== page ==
Guest Column

NDP unattainable without independent top cops

2017-09-26 11:30
Former police commissioner Khomotso Phahlane.

Former police commissioner Khomotso Phahlane.

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Kavisha Pillay

At a glitzy event in Cape Town this month, public sector big wigs and guests celebrated the fifth anniversary since Parliament’s adoption of the National Development Plan (NDP): Vision for 2030. 

It was described as a “living document” with Deputy Minister for Planning and Monitoring in the Presidency, Buti Manamela, boasting that “the plan is in action, the plan is alive.” 

Ironically in the same week, Members of Parliament expressed irritation during a meeting of the portfolio committee on policing for the lack of progress on implementing the NDP’s recommendations in what the document identifies as a “serial crisis of top management” in the police service. 

Over the last few years, the South African Police Service (SAPS) has been embroiled in a calamity with its top leadership. The SAPS Act stipulates that the national commissioner serve a five year term with the option for an extension for a further five years. In the last eight years, we have seen six different SAPS national commissioners. Let that sink in. 

Some notorious figures that have occupied this post over the past eight years include Bheki Cele who was dismissed over a corruption scandal, Riah Phiyega who was found to be unfit by the Klaasen Board of Inquiry, and Khomotso Phalane whose temporary contract was not renewed after IPID started investigating him for corruption. 

The high turnover in unethical and, in some instances, inexperienced national commissioners is a result of the lack of criteria needed to become the police chief, as well as the constitutional prerogative of the president to make these appointments without following any formal interview processes. 

Currently SAPS has a budget of over R80bn per annum, and the national commissioner is responsible for a service of about 190 000 employees.

It is therefore disturbing that the only criteria needed by an individual to assume the position of top cop is the following:

1. Be over 18 years of age;
2. Be a South African citizen by birth; and finally,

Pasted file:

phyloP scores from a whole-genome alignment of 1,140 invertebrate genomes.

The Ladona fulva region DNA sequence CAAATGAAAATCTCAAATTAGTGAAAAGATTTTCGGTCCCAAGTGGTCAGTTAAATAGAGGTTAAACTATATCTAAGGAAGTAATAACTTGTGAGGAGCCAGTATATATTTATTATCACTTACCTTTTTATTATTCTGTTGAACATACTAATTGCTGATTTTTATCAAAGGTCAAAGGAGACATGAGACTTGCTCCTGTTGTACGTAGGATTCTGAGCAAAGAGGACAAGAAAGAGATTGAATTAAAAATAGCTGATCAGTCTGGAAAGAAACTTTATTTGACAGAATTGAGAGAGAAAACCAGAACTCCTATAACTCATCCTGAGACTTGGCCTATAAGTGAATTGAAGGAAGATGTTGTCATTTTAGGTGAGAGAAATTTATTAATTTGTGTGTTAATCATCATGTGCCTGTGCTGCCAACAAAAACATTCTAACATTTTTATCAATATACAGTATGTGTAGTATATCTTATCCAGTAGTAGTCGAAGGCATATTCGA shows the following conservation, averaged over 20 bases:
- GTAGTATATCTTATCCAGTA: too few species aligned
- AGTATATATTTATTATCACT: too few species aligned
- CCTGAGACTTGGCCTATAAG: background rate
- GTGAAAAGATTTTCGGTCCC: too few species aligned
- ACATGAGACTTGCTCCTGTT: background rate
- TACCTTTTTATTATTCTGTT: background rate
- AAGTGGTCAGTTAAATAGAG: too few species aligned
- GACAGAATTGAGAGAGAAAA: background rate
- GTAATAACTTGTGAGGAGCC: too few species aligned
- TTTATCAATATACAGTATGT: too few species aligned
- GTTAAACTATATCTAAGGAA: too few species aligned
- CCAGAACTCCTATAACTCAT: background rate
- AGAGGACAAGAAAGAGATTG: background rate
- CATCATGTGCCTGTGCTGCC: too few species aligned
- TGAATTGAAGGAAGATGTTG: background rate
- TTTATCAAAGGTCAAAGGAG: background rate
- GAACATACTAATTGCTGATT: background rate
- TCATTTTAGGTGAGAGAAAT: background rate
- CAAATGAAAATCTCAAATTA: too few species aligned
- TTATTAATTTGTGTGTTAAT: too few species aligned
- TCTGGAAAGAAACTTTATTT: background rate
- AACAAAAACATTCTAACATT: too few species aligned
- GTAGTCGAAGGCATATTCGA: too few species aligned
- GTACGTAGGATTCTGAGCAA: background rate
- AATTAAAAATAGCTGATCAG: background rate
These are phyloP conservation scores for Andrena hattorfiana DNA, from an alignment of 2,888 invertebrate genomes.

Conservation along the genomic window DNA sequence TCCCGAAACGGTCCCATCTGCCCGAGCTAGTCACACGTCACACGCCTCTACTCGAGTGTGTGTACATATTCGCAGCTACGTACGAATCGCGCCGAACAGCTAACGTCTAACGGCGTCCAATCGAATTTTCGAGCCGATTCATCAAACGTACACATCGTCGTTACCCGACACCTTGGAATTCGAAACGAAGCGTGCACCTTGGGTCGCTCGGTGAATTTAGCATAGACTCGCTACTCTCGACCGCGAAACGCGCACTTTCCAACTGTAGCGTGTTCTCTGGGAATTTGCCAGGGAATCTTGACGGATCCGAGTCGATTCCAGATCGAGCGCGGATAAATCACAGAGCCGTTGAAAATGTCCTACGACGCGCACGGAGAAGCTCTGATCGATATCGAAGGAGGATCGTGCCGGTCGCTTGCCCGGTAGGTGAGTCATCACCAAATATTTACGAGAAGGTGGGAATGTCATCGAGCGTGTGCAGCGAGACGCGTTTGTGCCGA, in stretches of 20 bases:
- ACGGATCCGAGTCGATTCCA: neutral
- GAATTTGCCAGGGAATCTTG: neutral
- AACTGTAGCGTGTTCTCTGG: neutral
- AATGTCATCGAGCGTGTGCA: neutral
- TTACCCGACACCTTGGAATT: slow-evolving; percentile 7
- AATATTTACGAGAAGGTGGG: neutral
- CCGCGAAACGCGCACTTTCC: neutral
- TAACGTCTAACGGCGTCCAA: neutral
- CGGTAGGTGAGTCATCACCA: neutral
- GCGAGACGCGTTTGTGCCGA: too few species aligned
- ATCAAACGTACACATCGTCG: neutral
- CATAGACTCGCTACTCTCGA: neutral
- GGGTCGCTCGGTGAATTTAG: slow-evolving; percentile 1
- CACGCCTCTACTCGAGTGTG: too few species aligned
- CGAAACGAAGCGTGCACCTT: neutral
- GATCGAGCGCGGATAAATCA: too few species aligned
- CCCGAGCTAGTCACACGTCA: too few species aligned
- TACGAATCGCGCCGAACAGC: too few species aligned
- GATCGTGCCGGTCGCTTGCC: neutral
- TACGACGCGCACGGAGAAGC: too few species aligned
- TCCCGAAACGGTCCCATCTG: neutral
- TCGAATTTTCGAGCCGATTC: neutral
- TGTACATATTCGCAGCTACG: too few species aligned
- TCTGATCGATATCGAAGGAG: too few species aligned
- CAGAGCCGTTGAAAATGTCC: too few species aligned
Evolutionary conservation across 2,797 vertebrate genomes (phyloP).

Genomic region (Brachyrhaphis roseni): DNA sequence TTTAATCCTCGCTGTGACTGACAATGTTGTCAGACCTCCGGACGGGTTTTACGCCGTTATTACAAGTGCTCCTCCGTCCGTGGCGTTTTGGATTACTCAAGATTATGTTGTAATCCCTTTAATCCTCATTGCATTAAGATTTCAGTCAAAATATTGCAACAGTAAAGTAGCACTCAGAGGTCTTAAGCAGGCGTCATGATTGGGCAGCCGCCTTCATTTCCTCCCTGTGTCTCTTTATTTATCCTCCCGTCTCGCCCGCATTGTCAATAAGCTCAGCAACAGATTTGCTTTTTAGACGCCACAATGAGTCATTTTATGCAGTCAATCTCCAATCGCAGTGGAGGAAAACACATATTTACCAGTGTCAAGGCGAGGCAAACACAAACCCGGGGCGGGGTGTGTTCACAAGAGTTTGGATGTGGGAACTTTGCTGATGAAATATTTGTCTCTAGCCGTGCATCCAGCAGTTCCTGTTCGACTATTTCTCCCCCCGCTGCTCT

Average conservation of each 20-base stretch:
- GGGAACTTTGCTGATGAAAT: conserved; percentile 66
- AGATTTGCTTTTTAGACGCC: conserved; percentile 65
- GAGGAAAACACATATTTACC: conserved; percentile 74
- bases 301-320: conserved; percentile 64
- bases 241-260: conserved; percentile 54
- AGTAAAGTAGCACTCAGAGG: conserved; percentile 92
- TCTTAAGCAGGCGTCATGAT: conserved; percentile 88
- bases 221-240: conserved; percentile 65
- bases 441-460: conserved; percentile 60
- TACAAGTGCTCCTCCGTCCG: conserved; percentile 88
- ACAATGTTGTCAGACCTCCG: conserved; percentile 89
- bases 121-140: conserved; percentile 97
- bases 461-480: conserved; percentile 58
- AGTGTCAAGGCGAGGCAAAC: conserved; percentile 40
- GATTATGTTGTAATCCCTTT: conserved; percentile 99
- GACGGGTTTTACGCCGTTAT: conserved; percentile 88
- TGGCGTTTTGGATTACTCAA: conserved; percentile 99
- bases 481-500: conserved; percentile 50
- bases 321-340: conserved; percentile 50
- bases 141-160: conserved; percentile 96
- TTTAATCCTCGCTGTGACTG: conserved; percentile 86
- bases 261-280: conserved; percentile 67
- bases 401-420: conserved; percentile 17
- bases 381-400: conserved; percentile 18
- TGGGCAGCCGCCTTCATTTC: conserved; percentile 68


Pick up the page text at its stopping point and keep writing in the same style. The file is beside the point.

3. Not have a criminal record or departmental cases pending against him or her (all criminal departmental cases must be declared) 

As it stands it is more difficult to assume the role of a constable in the police service which requires candidates to be medically, mentally and physically fit; be prepared to take the prescribed oath of office; be vetted or screened; be of good and sound character; have a matric certificate, and the list goes on. 

The Zuma era has been marred with evidence of political capture of the South African criminal justice system. These include dodgy and politically motivated appointments to the National Prosecuting Authority (NPA), SAPS and the Hawks – who have continuously displayed bias towards to the president’s private interests.

The symptoms of political capture, however, can be traced back to former president Thabo Mbeki when he appointed his loyalist, the late Jackie Selebi to head the police service. The first blow to the criminal justice system occurred when former NPA boss Vusi Pikoli was suspended by Mbeki for investigating and arresting Selebi for his connections to the underworld. 

As a result, the authors of the NDP recognised the shortcomings of having thin criteria for the appointment of the national commissioner, as well as allowing the president to make the appointment without justifying any of the reasons for his choice. 

Thus, the NDP recommends the following in relation to the appointment of the national commissioner and deputies: